This case study, published by BSR’s Center for Technology and Sustainability, examines the the net positive impact of ICT in online education, using as the case study Arizona State University’s current ASU Online education program for undergraduate degrees.

Summary

As online education has evolved in the American undergraduate education system, the use of information and communications technology (ICT) has skyrocketed. Online-class delivery systems are becoming the norm, even in face-to-face classes, as have online course-management and advising systems.

This report focuses on the net positive impact of ICT in online education, using as the case study Arizona State University’s current ASU Online education program for undergraduate degrees.

The ASU Online study indicates that there are both environmental and socioeconomic benefits to the use of ICT in online education.

Online education makes high-quality degrees accessible to a larger and more diverse group of people, many of whom would not otherwise earn a degree. Because these degrees are more accessible and affordable, they create positive socioeconomic impacts through increased incomes, greater productivity, and improved social conditions; we conservatively estimate the total socioeconomic impact to be US$545,000 per undergraduate degree. Positive environmental impacts result primarily from reduced student and faculty travel as well as avoided classroom construction, equaling an estimated carbon savings of 33.2 metric tons for that same undergraduate degree.

The ASU Online study suggests that ICT also enables innovation in education that can be scaled nationally and globally, satisfying the overwhelming need for access to education in developed, emerging, and developing countries.

Measuring the Environmental Benefits of ICT and Online Education

ASU Online was established to provide improved access to its educational offerings while also providing a new revenue stream for the university at a time when it faced reduced state and federal funding. However, the ASU Online campus has evolved to be a critical component of ASU’s sustainability plan: It plays a key role within ASU’s broader sustainability strategy, which includes climate neutrality, zero waste, zero wastewater, and low hazardous-material goals. The university continues to aggressively pursue these goals, including net zero energy by 2030, so ASU has made measuring environmental benefits a requirement across the university.

The Assessment Process

This report was prepared by ASU sustainability scientists from the university-wide Julie Ann Wrigley Global Institute of Sustainability, including the W.P. Carey School of Business, the Ira A. Fulton Schools of Engineering, and the Global Sustainability Solutions Services of the Walton Sustainability Solutions Initiatives, with both intellectual and financial support from Dell.

In order to assess the net positive impact of ICT at ASU Online, the research team developed high-level models of variables and populated them through structured interviews of key stakeholders and ICT platform experts across the education landscape, with a focus on Arizona State University and ASU Online. In addition, we conducted a literature review of published studies in areas relevant to net positive assessment of online education. We used delivery and completion of undergraduate degrees as the unit of analysis.

Because net positive is a relatively new concept, it was difficult to find any studies during our literature review that explicitly studied online education from this point of view. Instead, we focused our search terms on the various aspects of online education that create value or positive impacts to society.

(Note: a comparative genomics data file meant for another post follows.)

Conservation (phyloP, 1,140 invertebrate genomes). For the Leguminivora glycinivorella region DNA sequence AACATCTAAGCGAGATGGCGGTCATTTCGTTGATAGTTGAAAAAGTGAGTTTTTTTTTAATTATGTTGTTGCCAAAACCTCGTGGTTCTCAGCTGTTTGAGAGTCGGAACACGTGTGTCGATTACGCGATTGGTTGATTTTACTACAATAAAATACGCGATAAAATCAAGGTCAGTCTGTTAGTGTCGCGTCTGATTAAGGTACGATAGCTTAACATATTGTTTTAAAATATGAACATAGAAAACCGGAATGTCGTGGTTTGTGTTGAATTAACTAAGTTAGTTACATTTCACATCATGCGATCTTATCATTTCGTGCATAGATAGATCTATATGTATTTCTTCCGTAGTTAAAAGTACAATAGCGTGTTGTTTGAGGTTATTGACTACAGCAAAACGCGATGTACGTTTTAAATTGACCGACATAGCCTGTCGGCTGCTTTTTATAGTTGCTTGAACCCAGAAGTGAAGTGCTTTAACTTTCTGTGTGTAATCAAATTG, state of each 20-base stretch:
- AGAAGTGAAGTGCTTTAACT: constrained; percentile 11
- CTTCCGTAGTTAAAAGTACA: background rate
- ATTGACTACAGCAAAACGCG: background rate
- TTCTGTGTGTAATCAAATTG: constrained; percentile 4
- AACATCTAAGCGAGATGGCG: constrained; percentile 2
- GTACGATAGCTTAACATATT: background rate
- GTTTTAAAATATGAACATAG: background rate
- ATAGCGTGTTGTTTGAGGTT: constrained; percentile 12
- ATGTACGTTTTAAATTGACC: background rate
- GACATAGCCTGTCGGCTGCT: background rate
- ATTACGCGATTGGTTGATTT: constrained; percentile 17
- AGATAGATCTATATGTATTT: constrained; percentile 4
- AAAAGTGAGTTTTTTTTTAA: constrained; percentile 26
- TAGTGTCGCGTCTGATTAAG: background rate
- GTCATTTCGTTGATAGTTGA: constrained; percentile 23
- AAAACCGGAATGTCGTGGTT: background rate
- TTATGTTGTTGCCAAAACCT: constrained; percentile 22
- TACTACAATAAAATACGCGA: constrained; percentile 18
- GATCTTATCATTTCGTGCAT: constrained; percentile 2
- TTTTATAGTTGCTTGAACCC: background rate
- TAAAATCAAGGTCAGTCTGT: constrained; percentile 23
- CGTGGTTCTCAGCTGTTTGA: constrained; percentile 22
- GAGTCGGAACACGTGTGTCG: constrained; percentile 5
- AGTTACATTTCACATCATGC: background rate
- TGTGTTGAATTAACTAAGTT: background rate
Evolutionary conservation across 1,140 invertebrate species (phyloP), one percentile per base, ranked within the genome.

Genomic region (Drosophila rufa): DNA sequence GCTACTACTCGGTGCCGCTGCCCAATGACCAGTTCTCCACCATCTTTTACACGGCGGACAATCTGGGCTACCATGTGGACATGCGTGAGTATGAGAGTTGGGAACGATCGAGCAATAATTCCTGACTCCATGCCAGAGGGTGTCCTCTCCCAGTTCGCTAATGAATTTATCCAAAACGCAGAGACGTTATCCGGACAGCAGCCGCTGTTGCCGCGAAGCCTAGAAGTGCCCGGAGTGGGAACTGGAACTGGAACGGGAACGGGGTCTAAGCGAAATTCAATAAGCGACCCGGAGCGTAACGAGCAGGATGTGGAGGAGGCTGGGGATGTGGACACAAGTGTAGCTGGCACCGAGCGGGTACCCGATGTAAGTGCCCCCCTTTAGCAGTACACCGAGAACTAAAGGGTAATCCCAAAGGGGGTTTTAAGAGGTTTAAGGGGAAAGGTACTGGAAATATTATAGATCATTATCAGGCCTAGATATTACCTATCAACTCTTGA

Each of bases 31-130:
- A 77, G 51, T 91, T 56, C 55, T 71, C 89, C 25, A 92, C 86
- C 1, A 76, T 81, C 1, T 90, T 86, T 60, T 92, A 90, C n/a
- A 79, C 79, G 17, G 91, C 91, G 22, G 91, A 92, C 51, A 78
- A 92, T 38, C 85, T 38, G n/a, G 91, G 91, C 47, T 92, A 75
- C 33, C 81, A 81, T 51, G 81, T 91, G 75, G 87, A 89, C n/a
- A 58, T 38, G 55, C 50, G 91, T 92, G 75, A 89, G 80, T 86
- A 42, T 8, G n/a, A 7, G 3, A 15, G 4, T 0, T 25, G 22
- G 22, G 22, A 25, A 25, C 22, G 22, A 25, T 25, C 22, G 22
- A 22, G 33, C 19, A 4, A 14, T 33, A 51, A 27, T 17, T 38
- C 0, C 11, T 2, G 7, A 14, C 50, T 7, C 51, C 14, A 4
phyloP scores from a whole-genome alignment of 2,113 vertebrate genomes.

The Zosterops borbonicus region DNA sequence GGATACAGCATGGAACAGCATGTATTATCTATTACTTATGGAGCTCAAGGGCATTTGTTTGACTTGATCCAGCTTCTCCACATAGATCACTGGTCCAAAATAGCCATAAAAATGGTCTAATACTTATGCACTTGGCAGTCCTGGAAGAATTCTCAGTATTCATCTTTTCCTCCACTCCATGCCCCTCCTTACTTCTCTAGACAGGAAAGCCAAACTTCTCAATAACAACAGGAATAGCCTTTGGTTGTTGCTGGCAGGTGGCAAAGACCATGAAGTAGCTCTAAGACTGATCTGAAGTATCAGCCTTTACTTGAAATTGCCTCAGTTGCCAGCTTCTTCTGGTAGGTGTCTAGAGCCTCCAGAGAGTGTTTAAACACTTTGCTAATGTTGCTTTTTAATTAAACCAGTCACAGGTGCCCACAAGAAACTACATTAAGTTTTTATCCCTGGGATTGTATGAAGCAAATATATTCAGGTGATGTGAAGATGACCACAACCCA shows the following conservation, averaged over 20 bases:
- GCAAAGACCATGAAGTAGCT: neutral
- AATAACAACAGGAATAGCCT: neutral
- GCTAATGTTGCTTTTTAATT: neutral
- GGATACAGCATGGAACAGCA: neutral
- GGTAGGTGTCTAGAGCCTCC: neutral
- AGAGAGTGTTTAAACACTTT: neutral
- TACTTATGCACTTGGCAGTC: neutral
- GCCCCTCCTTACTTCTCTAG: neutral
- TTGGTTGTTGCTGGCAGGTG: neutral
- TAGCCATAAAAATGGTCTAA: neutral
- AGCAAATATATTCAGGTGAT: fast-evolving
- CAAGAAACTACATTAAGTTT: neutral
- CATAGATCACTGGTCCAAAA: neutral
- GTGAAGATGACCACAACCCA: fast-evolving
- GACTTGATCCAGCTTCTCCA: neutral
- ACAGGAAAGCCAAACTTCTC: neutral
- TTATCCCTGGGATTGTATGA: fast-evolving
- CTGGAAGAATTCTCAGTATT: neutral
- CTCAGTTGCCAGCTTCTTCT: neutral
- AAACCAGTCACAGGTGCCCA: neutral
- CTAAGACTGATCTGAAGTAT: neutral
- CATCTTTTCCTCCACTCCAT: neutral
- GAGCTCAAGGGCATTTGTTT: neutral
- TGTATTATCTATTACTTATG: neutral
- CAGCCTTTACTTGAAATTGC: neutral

The Net Benefits Model

Study Scope

For the purposes of this study, ASU means the entire ASU enterprise, consisting of 18 schools and colleges, five physical campuses, and the ASU Online virtual campus. ASU Immersive is used to describe the historic campus-based ASU, while ASU Online describes the unit that manages ASU degree programs through the ASU Online platform.

For the purposes of this case study, we view this greater ASU enterprise as a system that takes in enrollees, uses energy and other resources as inputs, and then produces outputs such as graduates and negative environmental impacts. Graduates, in turn, create positive socioeconomic impacts and outcomes. Increasing the number of graduates while reducing resource consumption enhances ASU’s overall net positive sustainability goal. ASU Online plays a critical role in achieving ASU’s overall sustainability goals.

Models and Metrics

Interviews and literature review provided the content for the development of two models and two key areas for output metrics: the holistic value proposition and the dynamic view of ASU Online through 2030.

Holistic Value Proposition

Any business model results in a specific set of benefits to stakeholders. This bundle of benefits—the value proposition—can be characterized for all stakeholders in the value network. This distribution of value capture is referred to as the Holistic Value Proposition (HVP) (O’Neill et al., 2006). The HVP for this study included 20 interviews of internal and external experts from the following stakeholder groups: broader society, online students, academic institutions offering online education, faculty, employers, and experts from the ICT industry.

A Dynamic View: ASU/ASU Online 2015-2025

Education innovation and its impact on the sustainability of higher education at ASU, which we measure in this section, is scalable both nationally and globally. In the ASU case, the net positive position of ICT in online education is primarily due to avoided carbon plus the positive socioeconomic impact of education access and affordability. Many more people will attain a degree through ASU than would have without online access.

Using a somewhat idealized best-case scenario of the ASU complex if it meets its growth and operational sustainability goals, the study determined that by 2025 ASU will be educating 100,000 students through immersive courses and 100,000 online, with nearly 75 percent of the total student body taking some portion of their classes online. This will have the net effect of producing more graduates for a much lower environmental footprint than today, and the use of ICT will be a key driver.

The big impacts at a national level are the economic and social returns of a degree, which we document in the next section of this report. The longer-term net positive story is one of innovation in a dynamic global market with its overwhelming need to educate students in developed, emerging, and developing countries. Online education may be the only hope for 9.5 billion people to get a high quality education in the coming decades. 

Socioeconomic System-Wide Effects

Access to and completion of an online undergraduate degree program offers a number of social and economic benefits.